Murder in the Palace

By

Prince Ra-em Hotep, son of Ramesses II, has been found dead in his room. Poison is suspected and Cretan pharmacist, Nikolas, is brought in to investigate the mysterious death.

A ‘locked room’ puzzle is presented here: who could possibly have killed the prince? Nikolas finds his initial investigation thwarted by the funerary processes of Egypt and, building a group around him, finds himself travelling across Egypt to uncover the conspiracy of Ra-em Hotep’s death and unwittingly, discovering rebellion and corruption.

Campbell’s writing style incorporates a very dry wit and there’s no doubt that Egypt springs to life on the page. The religious elements of Egyptian life are given scope but are also somewhat derided by Nikolas who believes his own Cretan upbringing and society to be superior and less superstitious. This leads to some very interesting discussions between Nikolas and his entourage, which makes for entertaining reading.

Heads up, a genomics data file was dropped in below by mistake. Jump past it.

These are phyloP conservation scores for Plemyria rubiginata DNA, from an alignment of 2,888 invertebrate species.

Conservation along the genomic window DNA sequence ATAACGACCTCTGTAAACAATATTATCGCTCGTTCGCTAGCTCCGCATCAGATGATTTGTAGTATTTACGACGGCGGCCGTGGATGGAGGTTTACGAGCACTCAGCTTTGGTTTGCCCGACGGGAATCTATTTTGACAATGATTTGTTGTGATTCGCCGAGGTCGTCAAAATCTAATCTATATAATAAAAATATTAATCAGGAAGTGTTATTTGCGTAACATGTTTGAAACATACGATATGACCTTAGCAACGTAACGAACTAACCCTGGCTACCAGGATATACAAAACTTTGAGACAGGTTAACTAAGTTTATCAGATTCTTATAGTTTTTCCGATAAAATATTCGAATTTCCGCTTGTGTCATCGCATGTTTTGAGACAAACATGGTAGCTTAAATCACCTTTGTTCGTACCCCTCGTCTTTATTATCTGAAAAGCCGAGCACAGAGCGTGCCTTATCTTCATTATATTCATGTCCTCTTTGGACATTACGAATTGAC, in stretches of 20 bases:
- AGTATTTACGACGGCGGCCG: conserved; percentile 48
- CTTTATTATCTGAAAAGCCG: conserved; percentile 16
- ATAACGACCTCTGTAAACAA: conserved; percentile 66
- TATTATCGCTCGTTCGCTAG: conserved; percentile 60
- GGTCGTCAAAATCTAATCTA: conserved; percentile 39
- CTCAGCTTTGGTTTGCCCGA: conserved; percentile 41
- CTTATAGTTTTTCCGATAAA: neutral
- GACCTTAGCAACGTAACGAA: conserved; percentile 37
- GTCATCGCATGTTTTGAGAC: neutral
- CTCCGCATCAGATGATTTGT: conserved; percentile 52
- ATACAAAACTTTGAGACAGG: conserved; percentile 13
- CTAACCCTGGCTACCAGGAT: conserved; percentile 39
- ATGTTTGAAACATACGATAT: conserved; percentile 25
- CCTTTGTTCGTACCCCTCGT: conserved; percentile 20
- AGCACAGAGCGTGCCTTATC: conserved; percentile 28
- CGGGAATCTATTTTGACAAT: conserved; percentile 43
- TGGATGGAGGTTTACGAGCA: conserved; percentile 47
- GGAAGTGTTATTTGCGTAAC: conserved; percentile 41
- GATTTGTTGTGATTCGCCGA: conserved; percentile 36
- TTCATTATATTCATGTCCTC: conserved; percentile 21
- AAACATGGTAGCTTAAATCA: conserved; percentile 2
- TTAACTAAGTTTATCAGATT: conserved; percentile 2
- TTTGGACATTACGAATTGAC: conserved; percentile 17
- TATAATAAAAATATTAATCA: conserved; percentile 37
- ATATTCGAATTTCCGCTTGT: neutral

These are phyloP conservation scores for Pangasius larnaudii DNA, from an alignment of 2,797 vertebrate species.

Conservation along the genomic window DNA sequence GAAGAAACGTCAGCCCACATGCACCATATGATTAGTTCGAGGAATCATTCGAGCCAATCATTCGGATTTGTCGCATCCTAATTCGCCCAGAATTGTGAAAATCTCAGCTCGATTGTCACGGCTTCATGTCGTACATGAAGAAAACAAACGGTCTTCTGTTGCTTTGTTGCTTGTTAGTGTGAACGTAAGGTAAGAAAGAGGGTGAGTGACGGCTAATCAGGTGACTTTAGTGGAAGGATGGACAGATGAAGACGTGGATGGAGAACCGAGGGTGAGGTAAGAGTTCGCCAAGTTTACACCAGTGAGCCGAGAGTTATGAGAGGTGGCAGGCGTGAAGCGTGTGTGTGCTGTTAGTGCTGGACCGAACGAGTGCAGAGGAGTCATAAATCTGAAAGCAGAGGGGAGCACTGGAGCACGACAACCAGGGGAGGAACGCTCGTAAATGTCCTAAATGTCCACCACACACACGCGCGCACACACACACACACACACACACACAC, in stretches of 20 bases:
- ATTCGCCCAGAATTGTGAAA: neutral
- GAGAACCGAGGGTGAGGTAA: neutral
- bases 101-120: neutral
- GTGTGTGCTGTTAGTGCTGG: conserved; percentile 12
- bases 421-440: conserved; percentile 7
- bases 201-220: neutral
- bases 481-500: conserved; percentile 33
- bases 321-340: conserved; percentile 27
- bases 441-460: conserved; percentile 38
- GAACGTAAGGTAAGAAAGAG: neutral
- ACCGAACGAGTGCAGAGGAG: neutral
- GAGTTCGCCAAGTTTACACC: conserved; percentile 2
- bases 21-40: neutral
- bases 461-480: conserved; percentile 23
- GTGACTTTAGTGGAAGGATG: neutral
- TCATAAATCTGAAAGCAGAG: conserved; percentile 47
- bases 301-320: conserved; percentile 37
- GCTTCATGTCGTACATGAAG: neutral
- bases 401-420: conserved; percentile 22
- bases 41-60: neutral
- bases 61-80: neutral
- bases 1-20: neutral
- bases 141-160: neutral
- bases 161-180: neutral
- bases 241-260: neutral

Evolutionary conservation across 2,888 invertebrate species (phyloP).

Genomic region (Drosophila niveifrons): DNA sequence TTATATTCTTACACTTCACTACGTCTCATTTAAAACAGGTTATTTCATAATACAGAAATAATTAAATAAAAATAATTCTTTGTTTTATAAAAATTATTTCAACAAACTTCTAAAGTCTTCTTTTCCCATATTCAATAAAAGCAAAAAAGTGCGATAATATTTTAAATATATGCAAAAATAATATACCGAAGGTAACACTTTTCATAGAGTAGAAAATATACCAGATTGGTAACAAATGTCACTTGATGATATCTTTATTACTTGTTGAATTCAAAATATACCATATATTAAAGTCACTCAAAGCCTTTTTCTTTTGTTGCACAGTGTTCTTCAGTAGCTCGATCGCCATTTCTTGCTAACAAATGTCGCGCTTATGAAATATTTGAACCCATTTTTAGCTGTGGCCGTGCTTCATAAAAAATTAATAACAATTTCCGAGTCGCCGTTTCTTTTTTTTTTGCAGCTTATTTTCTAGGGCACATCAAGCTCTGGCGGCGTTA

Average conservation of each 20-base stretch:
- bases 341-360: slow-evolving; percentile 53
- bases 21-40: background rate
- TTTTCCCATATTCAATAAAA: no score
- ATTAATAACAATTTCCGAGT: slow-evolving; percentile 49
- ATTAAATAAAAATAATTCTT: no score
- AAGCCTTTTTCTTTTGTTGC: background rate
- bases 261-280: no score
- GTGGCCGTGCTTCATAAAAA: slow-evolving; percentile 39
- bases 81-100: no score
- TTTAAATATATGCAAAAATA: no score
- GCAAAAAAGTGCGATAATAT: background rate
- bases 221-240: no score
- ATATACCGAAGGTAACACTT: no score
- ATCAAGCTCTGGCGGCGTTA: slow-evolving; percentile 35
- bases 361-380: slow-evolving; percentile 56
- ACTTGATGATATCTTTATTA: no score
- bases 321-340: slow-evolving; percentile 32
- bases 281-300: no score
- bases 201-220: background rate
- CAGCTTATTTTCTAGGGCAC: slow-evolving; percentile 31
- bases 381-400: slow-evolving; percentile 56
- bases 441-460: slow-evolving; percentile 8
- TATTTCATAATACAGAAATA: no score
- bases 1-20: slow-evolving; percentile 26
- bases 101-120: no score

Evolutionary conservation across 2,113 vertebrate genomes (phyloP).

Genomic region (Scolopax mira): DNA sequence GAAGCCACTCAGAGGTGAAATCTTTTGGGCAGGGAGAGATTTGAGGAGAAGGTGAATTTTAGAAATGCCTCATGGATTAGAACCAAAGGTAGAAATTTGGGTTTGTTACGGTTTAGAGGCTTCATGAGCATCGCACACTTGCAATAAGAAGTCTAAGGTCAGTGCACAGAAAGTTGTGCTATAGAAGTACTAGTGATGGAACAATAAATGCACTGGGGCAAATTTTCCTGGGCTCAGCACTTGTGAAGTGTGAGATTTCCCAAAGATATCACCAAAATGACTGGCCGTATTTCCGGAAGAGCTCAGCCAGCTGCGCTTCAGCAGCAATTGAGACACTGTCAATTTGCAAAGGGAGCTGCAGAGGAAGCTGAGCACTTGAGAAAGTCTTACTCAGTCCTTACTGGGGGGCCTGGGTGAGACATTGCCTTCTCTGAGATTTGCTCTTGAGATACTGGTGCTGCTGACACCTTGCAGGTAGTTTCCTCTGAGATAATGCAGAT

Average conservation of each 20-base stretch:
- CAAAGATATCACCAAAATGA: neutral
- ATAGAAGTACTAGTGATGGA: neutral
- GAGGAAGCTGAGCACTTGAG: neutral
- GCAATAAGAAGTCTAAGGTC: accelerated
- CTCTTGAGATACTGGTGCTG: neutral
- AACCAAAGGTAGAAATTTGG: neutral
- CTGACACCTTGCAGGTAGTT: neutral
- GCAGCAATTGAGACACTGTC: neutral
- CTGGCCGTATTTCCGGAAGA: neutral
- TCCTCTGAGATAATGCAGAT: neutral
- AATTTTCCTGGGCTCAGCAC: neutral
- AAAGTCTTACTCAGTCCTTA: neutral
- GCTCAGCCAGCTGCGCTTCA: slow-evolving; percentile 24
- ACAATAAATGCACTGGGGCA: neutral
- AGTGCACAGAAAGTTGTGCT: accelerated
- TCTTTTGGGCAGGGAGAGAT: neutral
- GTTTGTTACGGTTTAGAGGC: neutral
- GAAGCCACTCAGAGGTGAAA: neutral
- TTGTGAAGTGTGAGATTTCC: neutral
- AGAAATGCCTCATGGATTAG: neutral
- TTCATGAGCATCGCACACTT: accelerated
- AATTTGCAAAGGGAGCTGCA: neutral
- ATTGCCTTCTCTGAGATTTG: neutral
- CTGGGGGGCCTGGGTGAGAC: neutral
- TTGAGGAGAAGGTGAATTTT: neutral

The herbal medicines and cures created by Nikolas and his partner, are uncannily accurate and a lesson is given through entertainment in the history of medicine as well as the lives of all aspects of Egyptian society, from the lepers and miners, who are  ostracised by those in towns and cities, to the high royals in the palaces.

A good read and one for taking time over and relaxing with.

 

 

 

 

Share this review

Now available in paperback (UK) or on Kindle

Jenny Barden's masterful novel about the lost colony of Roanoke.

Details

Indie

Publisher

Published

Genre

Period

Price
(UK) £12.99

ISBN
(UK) 9781780991092

Format
Paperback

Pages
352

Review

Reviewed by